Season 3 was set-up perfectly, with an interesting new premise in store for the show in 2019. Now all we have to do is wait another year before GLOW sneaks up on us again, and delivers another cheeky german suplex to our ever-loving TV brains.

Today is Sunday, July 1st and my cat was sleeping, then woke up to make huge bug-eyes at me for two seconds, and then went straight back to sleep again.

All images used for the purposes of review

Review: Arrested Development Season 5

Before I dive into reviewing the latest season, let me make something clear. I’m a huge fan of the early seasons of Arrested Development. It’s one of the American sitcoms that helped me fall in love with the genre to begin with. Some of the episodes in seasons one through three are masterpieces in comedy writing, directing and acting.

I’m even one of the few who enjoyed the disjointed story of Netflix’s season four back in 2013. I liked the challenge of trying to tell a story that contained all of the characters, without being able to have them all in the same location for more than a couple of days at a time, due to schedule conflicts.

Now, with season five, they have the entire cast back together and are entirely free to tell any story they want. Only, for whatever reason, the show-runner, Mitchell Hurwitz, has decided to continue with the same disconnected storytelling for the majority of the season, despite not having the same restrictions.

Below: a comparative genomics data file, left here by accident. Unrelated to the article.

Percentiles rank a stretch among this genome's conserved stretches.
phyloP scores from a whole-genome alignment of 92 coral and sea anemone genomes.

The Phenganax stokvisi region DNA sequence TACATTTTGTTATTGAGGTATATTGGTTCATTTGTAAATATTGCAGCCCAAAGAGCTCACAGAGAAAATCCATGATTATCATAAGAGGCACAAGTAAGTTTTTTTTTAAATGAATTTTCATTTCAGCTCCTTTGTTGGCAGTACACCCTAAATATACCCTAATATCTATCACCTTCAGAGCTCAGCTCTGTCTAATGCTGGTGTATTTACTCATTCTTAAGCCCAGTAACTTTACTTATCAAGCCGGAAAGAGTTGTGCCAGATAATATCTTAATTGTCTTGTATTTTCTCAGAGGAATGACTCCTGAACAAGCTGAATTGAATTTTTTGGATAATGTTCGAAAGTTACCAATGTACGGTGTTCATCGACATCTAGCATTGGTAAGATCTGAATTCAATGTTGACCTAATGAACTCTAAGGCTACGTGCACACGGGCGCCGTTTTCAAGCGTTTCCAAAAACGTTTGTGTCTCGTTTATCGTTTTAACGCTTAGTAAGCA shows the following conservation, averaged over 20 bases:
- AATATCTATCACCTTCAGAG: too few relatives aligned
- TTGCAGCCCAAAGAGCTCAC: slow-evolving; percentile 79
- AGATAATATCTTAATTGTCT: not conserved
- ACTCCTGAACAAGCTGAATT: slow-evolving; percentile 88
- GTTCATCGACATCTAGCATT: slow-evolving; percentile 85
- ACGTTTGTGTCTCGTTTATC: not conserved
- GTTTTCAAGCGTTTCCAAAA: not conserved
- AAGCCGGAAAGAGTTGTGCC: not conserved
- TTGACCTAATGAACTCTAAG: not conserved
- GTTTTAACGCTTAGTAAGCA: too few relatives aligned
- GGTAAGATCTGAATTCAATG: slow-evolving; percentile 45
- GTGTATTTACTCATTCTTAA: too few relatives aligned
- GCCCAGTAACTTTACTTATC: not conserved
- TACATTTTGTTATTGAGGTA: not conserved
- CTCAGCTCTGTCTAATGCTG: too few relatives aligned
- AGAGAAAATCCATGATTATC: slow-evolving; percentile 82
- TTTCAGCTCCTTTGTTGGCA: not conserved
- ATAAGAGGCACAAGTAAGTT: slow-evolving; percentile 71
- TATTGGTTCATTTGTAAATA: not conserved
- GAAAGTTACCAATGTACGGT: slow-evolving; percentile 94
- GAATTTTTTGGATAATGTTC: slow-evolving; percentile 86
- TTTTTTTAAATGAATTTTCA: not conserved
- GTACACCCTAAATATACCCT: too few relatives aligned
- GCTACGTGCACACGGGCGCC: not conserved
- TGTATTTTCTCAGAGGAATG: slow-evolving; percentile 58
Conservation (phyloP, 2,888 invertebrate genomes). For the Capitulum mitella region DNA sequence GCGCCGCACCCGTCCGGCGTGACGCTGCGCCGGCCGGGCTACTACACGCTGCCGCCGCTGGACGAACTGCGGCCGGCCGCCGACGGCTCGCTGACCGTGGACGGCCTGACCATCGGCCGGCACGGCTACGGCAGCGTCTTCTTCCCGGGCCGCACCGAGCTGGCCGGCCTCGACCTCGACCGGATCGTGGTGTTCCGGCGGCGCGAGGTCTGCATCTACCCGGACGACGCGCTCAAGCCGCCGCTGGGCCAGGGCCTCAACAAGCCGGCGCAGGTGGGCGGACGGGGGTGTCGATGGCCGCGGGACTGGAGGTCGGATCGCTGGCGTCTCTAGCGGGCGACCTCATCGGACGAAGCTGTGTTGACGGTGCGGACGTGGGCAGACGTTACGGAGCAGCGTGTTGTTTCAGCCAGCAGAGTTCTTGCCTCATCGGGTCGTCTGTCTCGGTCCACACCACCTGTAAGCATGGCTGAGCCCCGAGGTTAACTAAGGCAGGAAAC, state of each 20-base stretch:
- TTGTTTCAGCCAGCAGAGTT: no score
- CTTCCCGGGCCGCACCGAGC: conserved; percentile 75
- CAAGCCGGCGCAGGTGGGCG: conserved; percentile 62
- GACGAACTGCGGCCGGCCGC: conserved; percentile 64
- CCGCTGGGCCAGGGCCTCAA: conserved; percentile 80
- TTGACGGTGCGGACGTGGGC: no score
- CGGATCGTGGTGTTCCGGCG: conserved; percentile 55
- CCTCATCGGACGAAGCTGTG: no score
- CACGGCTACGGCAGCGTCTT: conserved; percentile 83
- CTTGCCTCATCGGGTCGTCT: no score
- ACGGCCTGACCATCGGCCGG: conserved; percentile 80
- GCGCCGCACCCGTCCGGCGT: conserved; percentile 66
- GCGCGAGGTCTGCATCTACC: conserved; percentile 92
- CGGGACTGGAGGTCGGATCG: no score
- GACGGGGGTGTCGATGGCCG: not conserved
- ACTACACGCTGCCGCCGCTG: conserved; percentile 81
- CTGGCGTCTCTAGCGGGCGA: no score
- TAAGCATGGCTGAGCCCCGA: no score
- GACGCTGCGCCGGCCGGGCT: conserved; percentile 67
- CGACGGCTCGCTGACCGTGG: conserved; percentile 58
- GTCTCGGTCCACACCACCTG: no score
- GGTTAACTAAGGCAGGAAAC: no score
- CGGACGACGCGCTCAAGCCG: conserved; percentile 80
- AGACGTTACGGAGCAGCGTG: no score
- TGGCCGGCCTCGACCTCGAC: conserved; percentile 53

I only re-watched season four about a year ago and I still found myself completely lost. Netflix included a refresher, catch-up montage at the beginning of the show, and much of episode one featured flashbacks to moments from season four. This still wasn’t enough.

This, ultimately, is my main complaint with the series. I found myself not caring about the hijinks of the Bluth family this time around, because I had to keep pausing the show to remind myself of a very specific detail from the fourth season. I’m usually a fan of non-linear storytelling, but not in this instance. It just- didn’t sit right.

I’ll have to go back and watch earlier seasons, but it felt as though the narrator (Ron Howard) had two or three times as many lines this season. This is never a good sign. Narration is often a short-cut to good storytelling, and while useful, is best in appropriate quantities. Ron Howard’s narration is a welcomed trademark of the show, but it should only be used to sarcastically undercut the Bluth family and to transition from one scene to another. It shouldn’t be used to explain the plot.

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Having said that, let’s talk about the cast. I chronicled my opinions on the much talked-about NY Times interview that the cast gave last week. The disfunction between the actors seems to only be rivalled by the fictional Bluths themselves. It doesn’t mean that they can’t all still perform. Every single cast member brought their trademark style and helped to keep the series watchable.